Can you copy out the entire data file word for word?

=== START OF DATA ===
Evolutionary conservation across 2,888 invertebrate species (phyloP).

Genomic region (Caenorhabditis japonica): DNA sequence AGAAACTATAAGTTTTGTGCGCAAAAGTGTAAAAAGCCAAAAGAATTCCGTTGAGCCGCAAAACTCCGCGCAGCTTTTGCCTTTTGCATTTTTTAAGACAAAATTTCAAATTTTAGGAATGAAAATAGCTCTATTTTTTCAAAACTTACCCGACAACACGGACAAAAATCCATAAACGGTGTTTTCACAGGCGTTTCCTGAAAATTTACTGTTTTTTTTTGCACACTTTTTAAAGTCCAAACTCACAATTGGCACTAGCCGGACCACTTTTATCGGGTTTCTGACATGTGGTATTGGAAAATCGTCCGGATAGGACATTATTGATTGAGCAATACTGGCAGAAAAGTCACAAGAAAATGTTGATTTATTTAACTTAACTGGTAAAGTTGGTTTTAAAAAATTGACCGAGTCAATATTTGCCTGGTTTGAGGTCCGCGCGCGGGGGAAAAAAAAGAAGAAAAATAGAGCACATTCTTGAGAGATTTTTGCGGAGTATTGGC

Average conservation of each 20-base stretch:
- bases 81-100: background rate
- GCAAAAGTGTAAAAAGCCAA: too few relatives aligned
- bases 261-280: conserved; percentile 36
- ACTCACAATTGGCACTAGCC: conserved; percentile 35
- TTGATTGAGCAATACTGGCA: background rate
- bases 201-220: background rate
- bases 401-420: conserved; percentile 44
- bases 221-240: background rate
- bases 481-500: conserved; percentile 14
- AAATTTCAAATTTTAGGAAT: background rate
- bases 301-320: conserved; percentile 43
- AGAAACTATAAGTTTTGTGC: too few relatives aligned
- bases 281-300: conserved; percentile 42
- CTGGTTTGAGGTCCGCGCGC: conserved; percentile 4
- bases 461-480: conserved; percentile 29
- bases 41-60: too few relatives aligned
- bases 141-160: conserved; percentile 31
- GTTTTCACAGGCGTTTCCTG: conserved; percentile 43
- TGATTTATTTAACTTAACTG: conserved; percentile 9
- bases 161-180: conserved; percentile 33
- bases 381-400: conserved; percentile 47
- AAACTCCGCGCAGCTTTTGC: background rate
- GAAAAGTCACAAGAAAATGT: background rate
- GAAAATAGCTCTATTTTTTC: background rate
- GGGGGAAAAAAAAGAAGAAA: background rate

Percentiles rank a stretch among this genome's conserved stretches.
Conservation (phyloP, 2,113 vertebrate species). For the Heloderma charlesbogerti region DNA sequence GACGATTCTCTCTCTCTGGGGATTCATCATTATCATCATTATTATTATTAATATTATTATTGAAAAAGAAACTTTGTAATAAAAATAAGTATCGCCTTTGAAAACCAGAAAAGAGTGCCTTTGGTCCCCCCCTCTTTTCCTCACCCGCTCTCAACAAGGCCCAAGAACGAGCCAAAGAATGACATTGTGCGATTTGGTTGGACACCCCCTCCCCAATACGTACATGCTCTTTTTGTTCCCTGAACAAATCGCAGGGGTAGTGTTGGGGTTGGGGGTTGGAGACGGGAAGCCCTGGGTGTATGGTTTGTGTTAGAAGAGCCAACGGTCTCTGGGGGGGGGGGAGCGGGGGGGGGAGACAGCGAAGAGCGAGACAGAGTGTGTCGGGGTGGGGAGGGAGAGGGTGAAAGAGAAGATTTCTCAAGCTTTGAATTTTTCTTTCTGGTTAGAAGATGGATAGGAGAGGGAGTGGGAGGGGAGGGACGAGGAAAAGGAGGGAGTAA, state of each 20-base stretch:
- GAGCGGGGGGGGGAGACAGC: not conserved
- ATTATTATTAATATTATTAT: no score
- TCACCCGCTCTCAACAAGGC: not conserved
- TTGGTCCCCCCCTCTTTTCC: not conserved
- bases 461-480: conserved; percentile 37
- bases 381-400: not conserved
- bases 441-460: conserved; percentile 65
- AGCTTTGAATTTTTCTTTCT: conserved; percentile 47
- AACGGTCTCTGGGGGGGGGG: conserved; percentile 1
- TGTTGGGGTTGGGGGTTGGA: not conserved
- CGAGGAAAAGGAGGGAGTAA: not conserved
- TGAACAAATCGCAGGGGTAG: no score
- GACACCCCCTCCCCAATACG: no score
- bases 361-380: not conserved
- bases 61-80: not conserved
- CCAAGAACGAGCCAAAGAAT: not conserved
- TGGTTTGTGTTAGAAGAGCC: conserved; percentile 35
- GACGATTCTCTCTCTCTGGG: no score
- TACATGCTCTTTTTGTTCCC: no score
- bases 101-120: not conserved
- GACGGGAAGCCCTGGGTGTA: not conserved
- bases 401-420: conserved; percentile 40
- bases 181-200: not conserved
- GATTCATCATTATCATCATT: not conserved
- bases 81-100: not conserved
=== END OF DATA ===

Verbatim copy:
Evolutionary conservation across 2,888 invertebrate species (phyloP).

Genomic region (Caenorhabditis japonica): DNA sequence AGAAACTATAAGTTTTGTGCGCAAAAGTGTAAAAAGCCAAAAGAATTCCGTTGAGCCGCAAAACTCCGCGCAGCTTTTGCCTTTTGCATTTTTTAAGACAAAATTTCAAATTTTAGGAATGAAAATAGCTCTATTTTTTCAAAACTTACCCGACAACACGGACAAAAATCCATAAACGGTGTTTTCACAGGCGTTTCCTGAAAATTTACTGTTTTTTTTTGCACACTTTTTAAAGTCCAAACTCACAATTGGCACTAGCCGGACCACTTTTATCGGGTTTCTGACATGTGGTATTGGAAAATCGTCCGGATAGGACATTATTGATTGAGCAATACTGGCAGAAAAGTCACAAGAAAATGTTGATTTATTTAACTTAACTGGTAAAGTTGGTTTTAAAAAATTGACCGAGTCAATATTTGCCTGGTTTGAGGTCCGCGCGCGGGGGAAAAAAAAGAAGAAAAATAGAGCACATTCTTGAGAGATTTTTGCGGAGTATTGGC

Average conservation of each 20-base stretch:
- bases 81-100: background rate
- GCAAAAGTGTAAAAAGCCAA: too few relatives aligned
- bases 261-280: conserved; percentile 36
- ACTCACAATTGGCACTAGCC: conserved; percentile 35
- TTGATTGAGCAATACTGGCA: background rate
- bases 201-220: background rate
- bases 401-420: conserved; percentile 44
- bases 221-240: background rate
- bases 481-500: conserved; percentile 14
- AAATTTCAAATTTTAGGAAT: background rate
- bases 301-320: conserved; percentile 43
- AGAAACTATAAGTTTTGTGC: too few relatives aligned
- bases 281-300: conserved; percentile 42
- CTGGTTTGAGGTCCGCGCGC: conserved; percentile 4
- bases 461-480: conserved; percentile 29
- bases 41-60: too few relatives aligned
- bases 141-160: conserved; percentile 31
- GTTTTCACAGGCGTTTCCTG: conserved; percentile 43
- TGATTTATTTAACTTAACTG: conserved; percentile 9
- bases 161-180: conserved; percentile 33
- bases 381-400: conserved; percentile 47
- AAACTCCGCGCAGCTTTTGC: background rate
- GAAAAGTCACAAGAAAATGT: background rate
- GAAAATAGCTCTATTTTTTC: background rate
- GGGGGAAAAAAAAGAAGAAA: background rate

Percentiles rank a stretch among this genome's conserved stretches.
Conservation (phyloP, 2,113 vertebrate species). For the Heloderma charlesbogerti region DNA sequence GACGATTCTCTCTCTCTGGGGATTCATCATTATCATCATTATTATTATTAATATTATTATTGAAAAAGAAACTTTGTAATAAAAATAAGTATCGCCTTTGAAAACCAGAAAAGAGTGCCTTTGGTCCCCCCCTCTTTTCCTCACCCGCTCTCAACAAGGCCCAAGAACGAGCCAAAGAATGACATTGTGCGATTTGGTTGGACACCCCCTCCCCAATACGTACATGCTCTTTTTGTTCCCTGAACAAATCGCAGGGGTAGTGTTGGGGTTGGGGGTTGGAGACGGGAAGCCCTGGGTGTATGGTTTGTGTTAGAAGAGCCAACGGTCTCTGGGGGGGGGGGAGCGGGGGGGGGAGACAGCGAAGAGCGAGACAGAGTGTGTCGGGGTGGGGAGGGAGAGGGTGAAAGAGAAGATTTCTCAAGCTTTGAATTTTTCTTTCTGGTTAGAAGATGGATAGGAGAGGGAGTGGGAGGGGAGGGACGAGGAAAAGGAGGGAGTAA, state of each 20-base stretch:
- GAGCGGGGGGGGGAGACAGC: not conserved
- ATTATTATTAATATTATTAT: no score
- TCACCCGCTCTCAACAAGGC: not conserved
- TTGGTCCCCCCCTCTTTTCC: not conserved
- bases 461-480: conserved; percentile 37
- bases 381-400: not conserved
- bases 441-460: conserved; percentile 65
- AGCTTTGAATTTTTCTTTCT: conserved; percentile 47
- AACGGTCTCTGGGGGGGGGG: conserved; percentile 1
- TGTTGGGGTTGGGGGTTGGA: not conserved
- CGAGGAAAAGGAGGGAGTAA: not conserved
- TGAACAAATCGCAGGGGTAG: no score
- GACACCCCCTCCCCAATACG: no score
- bases 361-380: not conserved
- bases 61-80: not conserved
- CCAAGAACGAGCCAAAGAAT: not conserved
- TGGTTTGTGTTAGAAGAGCC: conserved; percentile 35
- GACGATTCTCTCTCTCTGGG: no score
- TACATGCTCTTTTTGTTCCC: no score
- bases 101-120: not conserved
- GACGGGAAGCCCTGGGTGTA: not conserved
- bases 401-420: conserved; percentile 40
- bases 181-200: not conserved
- GATTCATCATTATCATCATT: not conserved
- bases 81-100: not conserved